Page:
Was It Right That Churchill Lost The 1945 Election?

On 26 July 1945, Winston Churchill lost the general election in a shock landslide defeat against Labour. Were the people right to rise up against their once-beloved leader?

Winston Churchill


How is it possible that Winston Churchill, the iconic wartime leader who marshalled the nation, who kept us in the good fight against Nazi horror, who boosted our morale during Britain's darkest moments, could be unceremoniously booted from power just weeks after finally triumphing against Hitler in 1945?

Good question. And one argument we can make is that the landslide victory for Labour in the '45 election amounted to an unfair dismissal of Churchill. The man had, by every measure, lived up to his responsibilities during the carnage of the war. Not just as a figurehead for the country, not just as a symbol of defiance, but as a strategist and diplomat, keeping strong and crucial alliances with the US and the Soviet Union.

A large part of his downfall was the Conservative Party's general approach on the campaign trail. Understandably, they chose to make it all about Churchill the man. After all, he was their big trump card - or so they thought. They didn't really appreciate how war-weary the nation was, and how Churchill represented the years of turmoil rather than the years of reconstruction ahead.

Yes, this was a failure of understanding on Churchill's part, but not a dereliction of duty. In many ways, he was punished for his association with the war he had just won. He was also partly punished by the electorate because he was a Conservative, pure and simple.

It was not Churchill who lost the 1945 election, it was the ghost of Neville Chamberlain.

Many people still blamed the Conservatives for trying (and failing) to appease Hitler in the late 1930s. Neville Chamberlain had infamously promised "peace for our time", despite the blunt facts of Nazi aggression. Now, in 1945, Churchill was tarred with the same brush as his old Tory colleagues. As future PM Harold Macmillan put it, "It was not Churchill who lost the 1945 election, it was the ghost of Neville Chamberlain."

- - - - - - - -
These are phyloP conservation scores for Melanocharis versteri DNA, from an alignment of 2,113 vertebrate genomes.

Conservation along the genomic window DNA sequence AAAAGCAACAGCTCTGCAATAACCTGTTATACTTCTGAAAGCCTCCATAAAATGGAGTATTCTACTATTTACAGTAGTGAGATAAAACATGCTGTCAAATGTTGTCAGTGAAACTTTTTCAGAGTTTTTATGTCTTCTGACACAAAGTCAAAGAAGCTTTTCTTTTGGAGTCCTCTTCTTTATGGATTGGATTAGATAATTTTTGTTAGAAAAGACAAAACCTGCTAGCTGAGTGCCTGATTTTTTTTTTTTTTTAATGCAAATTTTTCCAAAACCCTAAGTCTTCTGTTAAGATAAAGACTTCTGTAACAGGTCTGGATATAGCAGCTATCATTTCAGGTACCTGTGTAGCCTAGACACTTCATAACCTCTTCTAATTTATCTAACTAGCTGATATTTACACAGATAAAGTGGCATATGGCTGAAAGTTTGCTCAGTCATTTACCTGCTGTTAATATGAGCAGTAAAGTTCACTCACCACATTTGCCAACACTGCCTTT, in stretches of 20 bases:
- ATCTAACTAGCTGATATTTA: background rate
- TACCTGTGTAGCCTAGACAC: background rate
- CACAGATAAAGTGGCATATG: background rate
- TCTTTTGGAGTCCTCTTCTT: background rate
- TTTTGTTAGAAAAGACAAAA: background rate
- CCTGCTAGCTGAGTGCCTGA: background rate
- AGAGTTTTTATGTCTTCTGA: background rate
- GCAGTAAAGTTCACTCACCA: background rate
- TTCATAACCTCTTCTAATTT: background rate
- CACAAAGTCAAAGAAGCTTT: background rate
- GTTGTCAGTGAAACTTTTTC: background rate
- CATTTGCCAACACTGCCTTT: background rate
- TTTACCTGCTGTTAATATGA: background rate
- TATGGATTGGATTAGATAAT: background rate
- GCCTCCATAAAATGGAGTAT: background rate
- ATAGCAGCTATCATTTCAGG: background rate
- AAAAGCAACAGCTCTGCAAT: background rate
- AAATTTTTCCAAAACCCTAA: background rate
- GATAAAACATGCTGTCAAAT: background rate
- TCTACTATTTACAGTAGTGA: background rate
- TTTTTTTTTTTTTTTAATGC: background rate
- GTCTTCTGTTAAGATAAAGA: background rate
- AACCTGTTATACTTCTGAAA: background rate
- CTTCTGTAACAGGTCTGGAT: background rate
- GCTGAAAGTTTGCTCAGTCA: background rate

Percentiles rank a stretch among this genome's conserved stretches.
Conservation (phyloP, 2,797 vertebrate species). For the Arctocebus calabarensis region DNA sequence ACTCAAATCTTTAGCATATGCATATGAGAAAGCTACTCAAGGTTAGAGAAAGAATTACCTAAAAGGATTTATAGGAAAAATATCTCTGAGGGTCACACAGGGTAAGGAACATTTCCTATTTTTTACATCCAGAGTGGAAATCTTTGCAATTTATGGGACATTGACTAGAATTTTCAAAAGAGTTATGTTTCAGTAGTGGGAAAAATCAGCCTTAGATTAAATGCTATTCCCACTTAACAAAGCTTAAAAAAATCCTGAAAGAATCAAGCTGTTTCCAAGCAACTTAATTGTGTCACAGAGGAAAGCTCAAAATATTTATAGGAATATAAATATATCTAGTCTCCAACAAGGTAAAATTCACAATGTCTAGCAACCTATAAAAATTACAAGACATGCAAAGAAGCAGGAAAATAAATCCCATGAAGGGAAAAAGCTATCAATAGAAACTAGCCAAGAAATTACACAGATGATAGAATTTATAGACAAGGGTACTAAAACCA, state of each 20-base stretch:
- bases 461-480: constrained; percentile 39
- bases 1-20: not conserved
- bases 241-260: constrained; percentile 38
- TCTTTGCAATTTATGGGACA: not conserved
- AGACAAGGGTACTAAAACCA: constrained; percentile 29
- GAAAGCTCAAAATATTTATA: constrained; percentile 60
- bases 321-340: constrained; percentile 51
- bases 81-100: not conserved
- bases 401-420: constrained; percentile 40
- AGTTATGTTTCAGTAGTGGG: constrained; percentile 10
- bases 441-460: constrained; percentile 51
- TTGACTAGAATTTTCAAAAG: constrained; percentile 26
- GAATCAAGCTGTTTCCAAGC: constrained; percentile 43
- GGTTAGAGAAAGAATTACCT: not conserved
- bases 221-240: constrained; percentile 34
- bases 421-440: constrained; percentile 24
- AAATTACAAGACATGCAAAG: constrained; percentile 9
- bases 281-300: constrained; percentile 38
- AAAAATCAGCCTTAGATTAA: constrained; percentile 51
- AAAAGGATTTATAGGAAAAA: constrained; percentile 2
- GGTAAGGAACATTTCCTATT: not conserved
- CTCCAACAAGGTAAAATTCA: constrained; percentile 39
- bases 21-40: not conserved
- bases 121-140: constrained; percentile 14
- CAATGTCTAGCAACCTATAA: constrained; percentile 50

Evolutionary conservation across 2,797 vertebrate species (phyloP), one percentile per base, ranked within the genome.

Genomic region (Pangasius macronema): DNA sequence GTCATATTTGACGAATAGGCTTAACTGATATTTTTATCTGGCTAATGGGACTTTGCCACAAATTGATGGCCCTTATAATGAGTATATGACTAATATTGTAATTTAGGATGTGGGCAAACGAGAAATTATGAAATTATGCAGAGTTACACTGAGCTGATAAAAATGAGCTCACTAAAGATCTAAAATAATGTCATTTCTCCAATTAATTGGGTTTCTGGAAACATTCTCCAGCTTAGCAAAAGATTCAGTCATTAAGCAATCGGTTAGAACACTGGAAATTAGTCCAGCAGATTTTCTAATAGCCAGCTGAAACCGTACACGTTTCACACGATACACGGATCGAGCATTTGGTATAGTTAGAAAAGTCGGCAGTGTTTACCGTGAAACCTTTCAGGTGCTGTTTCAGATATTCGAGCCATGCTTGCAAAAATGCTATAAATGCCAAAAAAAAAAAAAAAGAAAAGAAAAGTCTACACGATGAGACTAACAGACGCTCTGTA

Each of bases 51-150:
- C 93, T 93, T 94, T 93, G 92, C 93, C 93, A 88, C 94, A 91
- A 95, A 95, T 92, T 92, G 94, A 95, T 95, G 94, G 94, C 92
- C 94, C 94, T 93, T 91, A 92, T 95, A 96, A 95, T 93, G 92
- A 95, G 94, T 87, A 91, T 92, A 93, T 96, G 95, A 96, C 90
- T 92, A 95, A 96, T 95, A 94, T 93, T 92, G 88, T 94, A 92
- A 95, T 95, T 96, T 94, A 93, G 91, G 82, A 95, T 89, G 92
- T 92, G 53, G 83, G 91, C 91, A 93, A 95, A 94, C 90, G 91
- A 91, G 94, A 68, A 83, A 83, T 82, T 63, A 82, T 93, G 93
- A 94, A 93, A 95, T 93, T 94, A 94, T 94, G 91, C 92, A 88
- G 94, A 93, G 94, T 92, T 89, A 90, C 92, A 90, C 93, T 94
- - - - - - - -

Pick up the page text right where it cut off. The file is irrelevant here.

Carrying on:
Some writers have argued that Churchill's vehemently anti-left-wing views also cost him the 1945 election. It's true that he detested socialism, and (notoriously) referred to Labour's welfare proposals as "Gestapo-like", but this was the climate of the time. Remember, the Cold War was just beginning, and there was huge suspicion about left-wing ideologies being a pathway to Stalinism.

Churchill may have lacked vision, and he may have handled the election campaign badly, but to have given marching orders to the leader who saved the nation while the dust was still settling in Europe was wrong, and the mark of an ungrateful nation.

Statue of Winston Churchill overlooking Westminster.

Statue of Winston Churchill overlooking Westminster.


Here's the alternative view: that Churchill lost for completely sound reasons, and that he had totally outlived his usefulness.

It's hard to argue that he wasn't the right leader for the war. But the war in Europe was now over. The nation was ravaged, ruined, exhausted, and desperate for renewal. They didn't have the luxury of handing Churchill another handful of years simply out of gratitude. They needed big changes - the kinds of changes only Clement Atlee and the Labour Party wanted to provide.

It was the right decision because Churchill had completed the mission of winning the war and was ill-fitted to deal with peacetime.

As historian Paul Addison, author of The Road to 1945 and Churchill on the Home Front, puts it: "It was the right decision because Churchill had completed the mission of winning the war and was ill-fitted to deal with the peacetime issues of the future at home, which were now the main preoccupation of the electorate."

These issues had been outlined in a bombshell of a report whose shockwaves were felt even in the midst of the very real bombs of World War Two. Published in 1942, the Beveridge Report condemned the "giant evils" of life in Britain at the time, including "squalor", "want", and "disease".

The Beveridge Report was devoured by a public hungry for change, and the Labour Party was ready to act on its recommendations. As for Churchill and the Conservatives... they had a rather different point of view of social reform. Churchill dismissed Beveridge himself as a "windbag and a dreamer", and was more focused on foreign policy issues than fixing his broken country.

No wonder that the once-popular wartime leader was viewed with such scepticism on the campaign trail. It wasn't simply because the public didn't want reminding of the war years. It was because they knew he wasn't committed to social reform and the welfare state. This is why he met such incredible hostility - during one campaign speech at Walthamstow Stadium he even "endured half an hour of booing" according to a newspaper report.

Ultimately, Labour was the force that the nation needed in 1945. Atlee's government would help pick the country back up and get on with the messy business of peacetime. Churchill had done his duty, and it was right that Atlee was then picked to do his.